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The High-Conflict Custody Battle: Protect Yourself and Your Kids from a Toxic Divorce, False Accusations, and Parental Alienation Paperback – Oct 9 2014
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'When three great minds like these collaborate, a prism is created through which a light of wisdom can shine in the darkest of places. A must-read for all people touched by this unfathomable dilemma.'
- Judge Michele Lowrance (ret) , mediator and author of The Good Karma Divorce and Parental Alienation 911 'In each journey through parental alienation, it is easy to lose the way. What seems to be a clear and just path in navigating family court is not always reality. Amy J. L. Baker, Brian Ludmer, and J. Michael Bone have given alienated parents a comprehensive road map that allows them to make their journey through this highly emotional period with level heads and hearts. The authors' work empowers readers and leaves them feeling revived, secure, and confident as they travel to their final destination: reunification with their children.'
- Jill Egizii , president of the Parental Alienation Awareness Organization, USA ' The High-Conflict Custody Battle is a joint effort by writers with complementary skills and expertise: Amy J. L. Baker, PhD, is a research psychologist who has studied child psychological abuse; J. Michael Bone, PhD, is a clinical and forensic psychologist; and Brian Ludmer, BComm, LLB, is an attorney whose practice focusses on high conflict family law. The three authors have created a book that is both scholarly and highly practical, which will be helpful for mothers and fathers who find themselves coping with a difficult, overly litigious marital separation or divorce. The book addresses in detail the personal and legal crises that frequently occur in high-conflict divorce, such as parental alienation; allegations of domestic violence and child sexual abuse; and undertaking a child custody evaluation. It is notable that the authors acknowledge that all the participants in these legal battles have both flaws and biases, so no one is expected to be perfect. Although this book is primarily intended for divorcing parents, it will also be good reading for mental health and legal professionals, including judges.'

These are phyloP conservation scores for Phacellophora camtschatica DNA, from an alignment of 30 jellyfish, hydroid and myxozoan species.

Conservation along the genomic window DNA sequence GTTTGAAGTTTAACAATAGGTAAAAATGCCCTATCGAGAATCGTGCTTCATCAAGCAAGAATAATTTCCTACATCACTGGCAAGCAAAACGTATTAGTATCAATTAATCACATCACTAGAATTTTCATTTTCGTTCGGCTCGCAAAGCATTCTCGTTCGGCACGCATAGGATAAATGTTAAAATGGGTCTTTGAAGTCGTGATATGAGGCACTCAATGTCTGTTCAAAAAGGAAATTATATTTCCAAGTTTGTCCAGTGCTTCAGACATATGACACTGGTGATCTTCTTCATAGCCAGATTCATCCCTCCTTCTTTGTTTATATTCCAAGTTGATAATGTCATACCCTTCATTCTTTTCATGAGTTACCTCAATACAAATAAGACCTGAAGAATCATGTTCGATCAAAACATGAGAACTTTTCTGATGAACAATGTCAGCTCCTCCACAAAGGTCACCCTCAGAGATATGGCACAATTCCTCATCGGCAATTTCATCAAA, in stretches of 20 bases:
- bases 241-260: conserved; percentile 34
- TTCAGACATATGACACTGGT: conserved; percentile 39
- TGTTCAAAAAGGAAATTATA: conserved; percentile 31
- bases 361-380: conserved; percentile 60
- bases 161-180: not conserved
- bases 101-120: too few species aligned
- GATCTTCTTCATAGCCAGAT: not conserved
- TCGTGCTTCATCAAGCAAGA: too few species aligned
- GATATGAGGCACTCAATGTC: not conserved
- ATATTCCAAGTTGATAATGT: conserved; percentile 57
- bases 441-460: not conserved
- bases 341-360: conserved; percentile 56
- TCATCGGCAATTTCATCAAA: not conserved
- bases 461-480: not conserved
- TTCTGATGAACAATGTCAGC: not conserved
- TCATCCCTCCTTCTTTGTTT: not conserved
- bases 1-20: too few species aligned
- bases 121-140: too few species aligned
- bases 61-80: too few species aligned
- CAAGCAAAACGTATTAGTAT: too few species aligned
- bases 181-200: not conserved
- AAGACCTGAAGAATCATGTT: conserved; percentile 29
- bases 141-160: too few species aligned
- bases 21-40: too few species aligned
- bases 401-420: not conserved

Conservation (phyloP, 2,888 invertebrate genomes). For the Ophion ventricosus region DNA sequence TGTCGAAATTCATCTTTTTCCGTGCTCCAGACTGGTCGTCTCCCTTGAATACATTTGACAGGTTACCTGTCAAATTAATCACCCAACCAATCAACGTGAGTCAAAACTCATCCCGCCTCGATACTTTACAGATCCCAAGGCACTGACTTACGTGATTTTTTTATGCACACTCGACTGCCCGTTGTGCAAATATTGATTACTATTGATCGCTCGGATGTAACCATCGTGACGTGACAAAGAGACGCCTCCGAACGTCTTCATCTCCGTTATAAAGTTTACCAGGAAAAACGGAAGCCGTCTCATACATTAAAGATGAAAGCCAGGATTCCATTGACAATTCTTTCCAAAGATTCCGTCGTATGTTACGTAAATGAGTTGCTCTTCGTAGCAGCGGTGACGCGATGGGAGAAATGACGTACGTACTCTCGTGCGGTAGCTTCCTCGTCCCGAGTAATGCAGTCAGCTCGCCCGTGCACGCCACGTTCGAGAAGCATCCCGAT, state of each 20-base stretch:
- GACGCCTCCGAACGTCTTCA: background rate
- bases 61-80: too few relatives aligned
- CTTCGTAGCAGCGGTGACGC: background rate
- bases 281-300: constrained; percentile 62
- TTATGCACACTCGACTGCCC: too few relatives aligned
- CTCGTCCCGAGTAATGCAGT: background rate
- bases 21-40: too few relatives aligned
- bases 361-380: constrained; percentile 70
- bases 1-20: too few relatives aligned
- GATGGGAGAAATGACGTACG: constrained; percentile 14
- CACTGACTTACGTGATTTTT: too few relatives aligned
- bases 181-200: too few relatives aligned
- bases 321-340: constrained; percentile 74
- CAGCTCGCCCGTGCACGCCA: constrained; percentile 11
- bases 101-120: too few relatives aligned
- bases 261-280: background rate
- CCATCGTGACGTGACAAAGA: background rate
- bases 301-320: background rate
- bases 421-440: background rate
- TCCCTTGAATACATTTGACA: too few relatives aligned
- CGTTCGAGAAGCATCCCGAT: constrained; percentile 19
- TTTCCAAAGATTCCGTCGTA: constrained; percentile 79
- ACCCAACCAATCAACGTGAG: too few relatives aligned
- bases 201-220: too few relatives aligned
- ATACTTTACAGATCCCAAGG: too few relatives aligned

- William Bernet, MD , professor emeritus in the department of psychiatry, Vanderbilt University School of Medicine, Nashville, TN 'Having recently tried the most publicized parental alienation case to a successful conclusion, I highly recommend this book for parents coping with an alienating spouse. The authors have provided an effective guide to assist parents through difficult litigation. This book should be read by every targeted parent.'
- Jim Pritikin , fellow of The American Academy of Matrimonial Lawyers
About the Author
Amy J. L. Baker, PhD, is a national expert on parental alienation and has written a seminal book on the topic, Adult Children of Parental Alienation Syndrome , published by W. W. Norton & Company. In addition to conducting trainings around the country for parents as well as legal and mental health professionals, Baker has written dozens of scholarly articles on topics related to parent/child relationships and has appeared on national TV, including Good Morning America , CNN, and The Joy Behar Show . She has been quoted in The New York Times and U.S. News & World Report , among other print media outlets. Baker graduated from Barnard College, summa cum laude and Phi Beta Kappa. She has a PhD in human development from Teachers College, Columbia University.